A very elegant pair of Chinese export porcelain plates, made for the American market, in particular from a special order service made for the Chew family of Philadelphia, each centered with a gilded star monogrammed with a “C”. The Chew family were active and very prominent participants in the life of Philadelphia- practicing law, presiding over courts, involved with the American Revolution and the Continental Congress, and later becoming very wealthy China traders. They built the beautiful manor house of Cliveden in Germantown, PA which still stands today. Their rich history with Pennsylvania is discussed in Philadelphians and the China Trade 1784-1844. The plates measure 8″ in diameter, are in very good condition and date to the very early 19th century.
A pattern we always seek out is this beautiful service that always has wonderful Mandarin scenes well rendered in famille rose enamels within a very rich border of flowers and butterflies against a rich, gilded ground. This must have been a one-off special order service in its day and is an excellent example of the luxury of the private trade in the early years of the 19th century. Measuring 7 3/4″ in diameter, slight stacking wear to one, otherwise in very fine condition; circa 1810.
From several pieces we have from this fine service, this exquisitely rendered Chinese export porcelain platter is decorated in famille rose enamels with a scene of courtly figures on a terrace within a meticulously painted orange, sepia and gilt border. Measuring 7 3/4″ x 10 1/2″ and in excellent condition. Circa 1795.
A truly exceptional Chinese export porcelain 13 3/4″ dish charger decorated in vibrant famille verte enamels with a central scene of two birds amongst flowering peony, the border with elaborately decorated alternating panels of floral and landscape vignettes and exotic creatures and mythical beasts. Note the calligraphic ease and facility with which these characters and decoration are rendered; truly a design you can get lost in! Very good condition with only minor rim roughness to the glaze. Kangxi period, circa 1700-1720.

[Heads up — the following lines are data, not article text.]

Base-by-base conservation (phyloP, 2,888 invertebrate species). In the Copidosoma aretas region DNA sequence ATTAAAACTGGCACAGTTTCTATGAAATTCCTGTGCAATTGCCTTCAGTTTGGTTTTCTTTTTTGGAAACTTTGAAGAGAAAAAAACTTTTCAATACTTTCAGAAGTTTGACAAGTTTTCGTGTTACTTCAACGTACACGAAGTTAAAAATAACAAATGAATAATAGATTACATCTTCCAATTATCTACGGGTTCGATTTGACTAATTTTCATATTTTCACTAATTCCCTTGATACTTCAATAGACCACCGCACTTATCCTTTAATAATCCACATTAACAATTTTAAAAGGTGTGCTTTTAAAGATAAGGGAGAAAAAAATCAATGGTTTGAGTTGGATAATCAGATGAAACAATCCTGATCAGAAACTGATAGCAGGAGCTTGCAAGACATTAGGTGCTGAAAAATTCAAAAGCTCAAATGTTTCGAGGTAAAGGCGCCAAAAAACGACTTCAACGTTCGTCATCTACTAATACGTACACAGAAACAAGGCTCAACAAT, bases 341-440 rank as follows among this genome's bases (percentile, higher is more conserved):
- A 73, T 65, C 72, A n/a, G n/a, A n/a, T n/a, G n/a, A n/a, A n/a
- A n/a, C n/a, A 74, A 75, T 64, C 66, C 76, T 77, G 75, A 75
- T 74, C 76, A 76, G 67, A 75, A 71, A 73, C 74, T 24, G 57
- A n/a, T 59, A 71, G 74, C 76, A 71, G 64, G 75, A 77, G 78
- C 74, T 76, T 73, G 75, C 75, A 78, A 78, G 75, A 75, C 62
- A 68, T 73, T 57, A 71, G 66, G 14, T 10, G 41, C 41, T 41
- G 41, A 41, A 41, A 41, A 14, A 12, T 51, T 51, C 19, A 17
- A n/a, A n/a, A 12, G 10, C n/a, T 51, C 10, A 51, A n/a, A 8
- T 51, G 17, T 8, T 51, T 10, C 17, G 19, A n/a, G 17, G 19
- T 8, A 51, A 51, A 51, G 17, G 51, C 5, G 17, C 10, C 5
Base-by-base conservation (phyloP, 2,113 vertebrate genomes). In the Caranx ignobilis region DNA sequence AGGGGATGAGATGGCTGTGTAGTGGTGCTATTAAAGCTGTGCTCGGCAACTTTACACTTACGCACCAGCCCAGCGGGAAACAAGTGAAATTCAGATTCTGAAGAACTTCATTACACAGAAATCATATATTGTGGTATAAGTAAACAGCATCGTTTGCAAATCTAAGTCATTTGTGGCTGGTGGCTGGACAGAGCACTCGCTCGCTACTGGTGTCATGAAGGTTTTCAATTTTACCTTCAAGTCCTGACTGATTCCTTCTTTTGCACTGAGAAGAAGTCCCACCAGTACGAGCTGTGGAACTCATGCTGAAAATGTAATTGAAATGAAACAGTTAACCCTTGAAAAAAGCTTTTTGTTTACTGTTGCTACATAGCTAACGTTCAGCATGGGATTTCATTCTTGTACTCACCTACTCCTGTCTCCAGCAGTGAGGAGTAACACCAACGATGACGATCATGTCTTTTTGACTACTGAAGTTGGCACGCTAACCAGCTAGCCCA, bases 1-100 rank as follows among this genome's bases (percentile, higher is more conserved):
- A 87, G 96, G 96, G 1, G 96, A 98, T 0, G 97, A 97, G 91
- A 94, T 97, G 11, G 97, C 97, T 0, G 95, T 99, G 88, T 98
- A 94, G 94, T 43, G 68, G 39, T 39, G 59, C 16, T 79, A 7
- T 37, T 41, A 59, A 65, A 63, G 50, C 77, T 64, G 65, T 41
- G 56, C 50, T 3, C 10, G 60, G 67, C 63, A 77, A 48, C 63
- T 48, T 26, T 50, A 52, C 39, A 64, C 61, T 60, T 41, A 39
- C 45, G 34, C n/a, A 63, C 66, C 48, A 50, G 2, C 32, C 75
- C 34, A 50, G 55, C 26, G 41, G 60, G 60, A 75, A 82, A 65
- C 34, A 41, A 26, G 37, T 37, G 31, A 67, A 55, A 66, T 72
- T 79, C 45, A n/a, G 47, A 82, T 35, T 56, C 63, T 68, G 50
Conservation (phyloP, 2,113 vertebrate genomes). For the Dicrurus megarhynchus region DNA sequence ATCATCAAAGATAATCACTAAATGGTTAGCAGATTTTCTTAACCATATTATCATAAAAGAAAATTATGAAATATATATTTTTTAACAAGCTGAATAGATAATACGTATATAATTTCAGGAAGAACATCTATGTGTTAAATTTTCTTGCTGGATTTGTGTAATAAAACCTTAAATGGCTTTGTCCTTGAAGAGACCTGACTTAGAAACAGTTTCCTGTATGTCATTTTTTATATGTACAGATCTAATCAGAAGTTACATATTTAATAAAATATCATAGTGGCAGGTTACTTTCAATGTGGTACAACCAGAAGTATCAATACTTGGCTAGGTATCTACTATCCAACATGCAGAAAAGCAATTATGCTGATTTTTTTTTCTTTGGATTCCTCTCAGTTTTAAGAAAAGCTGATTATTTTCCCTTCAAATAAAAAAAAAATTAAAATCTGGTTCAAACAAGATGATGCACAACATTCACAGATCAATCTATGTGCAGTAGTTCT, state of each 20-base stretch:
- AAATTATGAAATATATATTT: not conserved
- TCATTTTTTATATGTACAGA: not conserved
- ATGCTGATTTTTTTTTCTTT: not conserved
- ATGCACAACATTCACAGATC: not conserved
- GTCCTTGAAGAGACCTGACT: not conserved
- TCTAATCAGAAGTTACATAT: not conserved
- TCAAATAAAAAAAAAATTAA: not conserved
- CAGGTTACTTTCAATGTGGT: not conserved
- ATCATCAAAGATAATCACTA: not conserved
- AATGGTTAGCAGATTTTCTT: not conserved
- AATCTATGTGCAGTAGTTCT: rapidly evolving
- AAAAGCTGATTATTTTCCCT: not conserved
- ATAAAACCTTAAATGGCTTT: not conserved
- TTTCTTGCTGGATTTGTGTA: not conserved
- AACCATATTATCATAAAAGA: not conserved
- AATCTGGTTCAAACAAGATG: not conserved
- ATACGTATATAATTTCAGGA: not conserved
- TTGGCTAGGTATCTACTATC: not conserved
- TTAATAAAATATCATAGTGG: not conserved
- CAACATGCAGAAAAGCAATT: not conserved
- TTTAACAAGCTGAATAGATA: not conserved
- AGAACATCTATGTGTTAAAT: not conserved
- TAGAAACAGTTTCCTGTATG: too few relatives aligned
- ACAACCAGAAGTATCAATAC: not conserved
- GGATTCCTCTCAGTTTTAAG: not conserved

An especially fine example of the potter’s art, this Chinese export porcelain tea bowl and saucer is decorated in underglaze with both double wall and reticulated construction. This was, and remains today, a tour-de-force in porcelain production with hand-cut open work designs along the saucer’s edge as well as a honey-comb pattern cut into the outer wall of the tea bowl. If that were not enough, the inner wall of the tea bowl behind the reticulation is also hand-painted. This utterly remarkable piece typifies the quality of porcelain, glaze and sheer artistry of the Kangxi period artisans, and it is no wonder why it was referred to as “Ling-Lung” or “Devil’s Work” due to the amount of time, talent, and patience it took to create it. It is in surprisingly good condition with only one small ‘spoke’ missing from the roundel on one side of the tea bowl restored, otherwise, just a truly lovely object. We have had several tea bowls over the years, but this is the first time we’ve ever had a tea bowl with a saucer. Saucer 5 1/4″ in diameter, the tea bowl 3 1/4″ in diameter. Kangxi, circa 1690.